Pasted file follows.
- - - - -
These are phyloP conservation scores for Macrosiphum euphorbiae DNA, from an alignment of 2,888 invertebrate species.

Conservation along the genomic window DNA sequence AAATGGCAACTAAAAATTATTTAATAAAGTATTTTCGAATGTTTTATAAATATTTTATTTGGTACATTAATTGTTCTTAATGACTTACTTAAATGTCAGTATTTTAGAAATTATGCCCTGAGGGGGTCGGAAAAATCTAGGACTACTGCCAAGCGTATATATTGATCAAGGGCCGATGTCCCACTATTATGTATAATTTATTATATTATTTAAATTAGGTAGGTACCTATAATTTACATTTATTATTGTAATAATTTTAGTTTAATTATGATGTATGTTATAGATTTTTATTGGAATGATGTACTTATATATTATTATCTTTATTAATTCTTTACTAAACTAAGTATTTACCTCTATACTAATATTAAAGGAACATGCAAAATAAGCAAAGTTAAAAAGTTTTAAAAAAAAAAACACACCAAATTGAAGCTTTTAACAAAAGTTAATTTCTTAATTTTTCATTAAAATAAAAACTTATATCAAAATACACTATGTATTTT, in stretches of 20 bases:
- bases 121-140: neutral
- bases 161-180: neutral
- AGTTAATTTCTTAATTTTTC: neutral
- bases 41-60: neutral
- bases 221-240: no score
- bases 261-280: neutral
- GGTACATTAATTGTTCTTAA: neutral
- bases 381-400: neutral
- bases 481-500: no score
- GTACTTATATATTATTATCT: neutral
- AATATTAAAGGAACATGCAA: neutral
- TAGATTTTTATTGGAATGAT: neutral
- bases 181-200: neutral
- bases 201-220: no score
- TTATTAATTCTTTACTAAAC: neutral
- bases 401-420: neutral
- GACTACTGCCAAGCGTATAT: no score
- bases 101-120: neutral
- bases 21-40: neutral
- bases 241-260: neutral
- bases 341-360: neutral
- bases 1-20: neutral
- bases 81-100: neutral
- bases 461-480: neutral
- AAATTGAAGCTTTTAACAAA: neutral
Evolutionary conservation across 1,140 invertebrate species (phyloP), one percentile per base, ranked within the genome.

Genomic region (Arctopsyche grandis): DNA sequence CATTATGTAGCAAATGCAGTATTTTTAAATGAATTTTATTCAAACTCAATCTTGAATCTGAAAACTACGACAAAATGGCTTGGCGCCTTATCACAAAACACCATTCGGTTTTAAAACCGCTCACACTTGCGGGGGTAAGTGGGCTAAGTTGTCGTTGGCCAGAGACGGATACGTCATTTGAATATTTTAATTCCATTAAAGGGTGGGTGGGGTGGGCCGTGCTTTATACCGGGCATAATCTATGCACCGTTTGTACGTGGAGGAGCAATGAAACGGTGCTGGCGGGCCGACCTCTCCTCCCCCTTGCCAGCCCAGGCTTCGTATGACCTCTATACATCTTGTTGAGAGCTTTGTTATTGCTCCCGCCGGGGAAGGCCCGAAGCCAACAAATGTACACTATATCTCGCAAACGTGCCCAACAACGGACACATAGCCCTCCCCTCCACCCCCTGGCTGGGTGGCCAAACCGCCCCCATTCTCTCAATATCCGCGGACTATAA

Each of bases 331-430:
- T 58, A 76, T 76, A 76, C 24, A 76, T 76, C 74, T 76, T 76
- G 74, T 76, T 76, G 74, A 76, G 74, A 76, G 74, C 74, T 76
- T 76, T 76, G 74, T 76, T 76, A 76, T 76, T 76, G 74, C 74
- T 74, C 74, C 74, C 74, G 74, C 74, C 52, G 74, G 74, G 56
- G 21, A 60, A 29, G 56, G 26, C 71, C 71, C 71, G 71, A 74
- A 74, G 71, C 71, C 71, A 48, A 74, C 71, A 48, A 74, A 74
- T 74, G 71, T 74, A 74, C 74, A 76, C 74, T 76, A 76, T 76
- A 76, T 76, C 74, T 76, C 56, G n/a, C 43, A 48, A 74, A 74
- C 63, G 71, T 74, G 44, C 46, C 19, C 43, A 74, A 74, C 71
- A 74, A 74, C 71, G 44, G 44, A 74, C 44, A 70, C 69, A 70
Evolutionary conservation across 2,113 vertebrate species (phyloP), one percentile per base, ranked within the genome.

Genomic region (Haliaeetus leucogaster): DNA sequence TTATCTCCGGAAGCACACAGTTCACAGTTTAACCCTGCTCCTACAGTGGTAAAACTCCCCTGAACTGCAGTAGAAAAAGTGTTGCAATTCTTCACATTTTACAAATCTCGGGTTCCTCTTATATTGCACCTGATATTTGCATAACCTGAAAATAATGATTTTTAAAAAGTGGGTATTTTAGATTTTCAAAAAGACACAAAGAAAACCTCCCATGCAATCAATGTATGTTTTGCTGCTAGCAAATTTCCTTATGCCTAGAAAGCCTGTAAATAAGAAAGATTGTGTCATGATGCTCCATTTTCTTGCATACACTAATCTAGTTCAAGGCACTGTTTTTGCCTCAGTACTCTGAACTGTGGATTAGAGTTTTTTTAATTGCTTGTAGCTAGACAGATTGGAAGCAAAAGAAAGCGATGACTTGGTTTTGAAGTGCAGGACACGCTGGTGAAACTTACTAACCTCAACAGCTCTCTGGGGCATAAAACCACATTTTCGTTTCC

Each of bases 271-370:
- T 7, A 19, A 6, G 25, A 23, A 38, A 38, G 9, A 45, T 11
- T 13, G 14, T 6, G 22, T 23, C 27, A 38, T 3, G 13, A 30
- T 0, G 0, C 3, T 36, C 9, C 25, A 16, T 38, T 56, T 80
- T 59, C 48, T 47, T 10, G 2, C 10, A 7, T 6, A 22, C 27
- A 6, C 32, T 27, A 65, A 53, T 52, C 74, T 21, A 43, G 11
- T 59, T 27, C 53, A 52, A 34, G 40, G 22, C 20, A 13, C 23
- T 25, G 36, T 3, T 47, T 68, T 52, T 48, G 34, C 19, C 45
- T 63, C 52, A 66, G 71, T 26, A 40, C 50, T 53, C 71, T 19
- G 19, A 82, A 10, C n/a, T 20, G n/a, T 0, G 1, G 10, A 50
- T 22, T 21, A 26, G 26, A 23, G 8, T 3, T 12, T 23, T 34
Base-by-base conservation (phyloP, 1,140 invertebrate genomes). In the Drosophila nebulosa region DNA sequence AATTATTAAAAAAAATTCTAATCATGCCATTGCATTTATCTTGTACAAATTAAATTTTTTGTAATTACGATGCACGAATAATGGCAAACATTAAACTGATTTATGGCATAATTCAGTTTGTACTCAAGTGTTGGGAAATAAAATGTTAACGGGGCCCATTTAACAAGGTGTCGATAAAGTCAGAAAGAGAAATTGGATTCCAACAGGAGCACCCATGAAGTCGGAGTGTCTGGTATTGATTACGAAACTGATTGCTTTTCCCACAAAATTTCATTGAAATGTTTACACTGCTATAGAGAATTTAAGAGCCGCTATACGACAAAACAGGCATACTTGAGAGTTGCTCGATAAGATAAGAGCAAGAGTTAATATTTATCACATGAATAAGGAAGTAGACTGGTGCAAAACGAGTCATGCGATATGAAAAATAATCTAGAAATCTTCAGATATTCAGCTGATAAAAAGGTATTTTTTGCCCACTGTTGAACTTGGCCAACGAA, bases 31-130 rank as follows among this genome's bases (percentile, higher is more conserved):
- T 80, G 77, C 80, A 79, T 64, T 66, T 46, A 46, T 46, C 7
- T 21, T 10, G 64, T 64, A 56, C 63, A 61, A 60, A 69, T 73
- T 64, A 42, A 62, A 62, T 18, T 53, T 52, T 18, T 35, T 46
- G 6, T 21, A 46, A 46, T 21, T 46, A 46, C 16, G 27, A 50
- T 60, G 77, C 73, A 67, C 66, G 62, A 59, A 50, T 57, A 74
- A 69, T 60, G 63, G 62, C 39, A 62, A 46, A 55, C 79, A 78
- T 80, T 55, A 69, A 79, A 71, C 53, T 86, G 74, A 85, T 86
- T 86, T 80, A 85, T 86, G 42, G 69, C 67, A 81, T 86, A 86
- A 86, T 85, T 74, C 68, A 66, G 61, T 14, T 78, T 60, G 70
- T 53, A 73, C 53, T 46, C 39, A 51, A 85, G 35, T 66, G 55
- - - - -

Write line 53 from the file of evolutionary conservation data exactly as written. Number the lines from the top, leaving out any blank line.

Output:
- T 22, T 21, A 26, G 26, A 23, G 8, T 3, T 12, T 23, T 34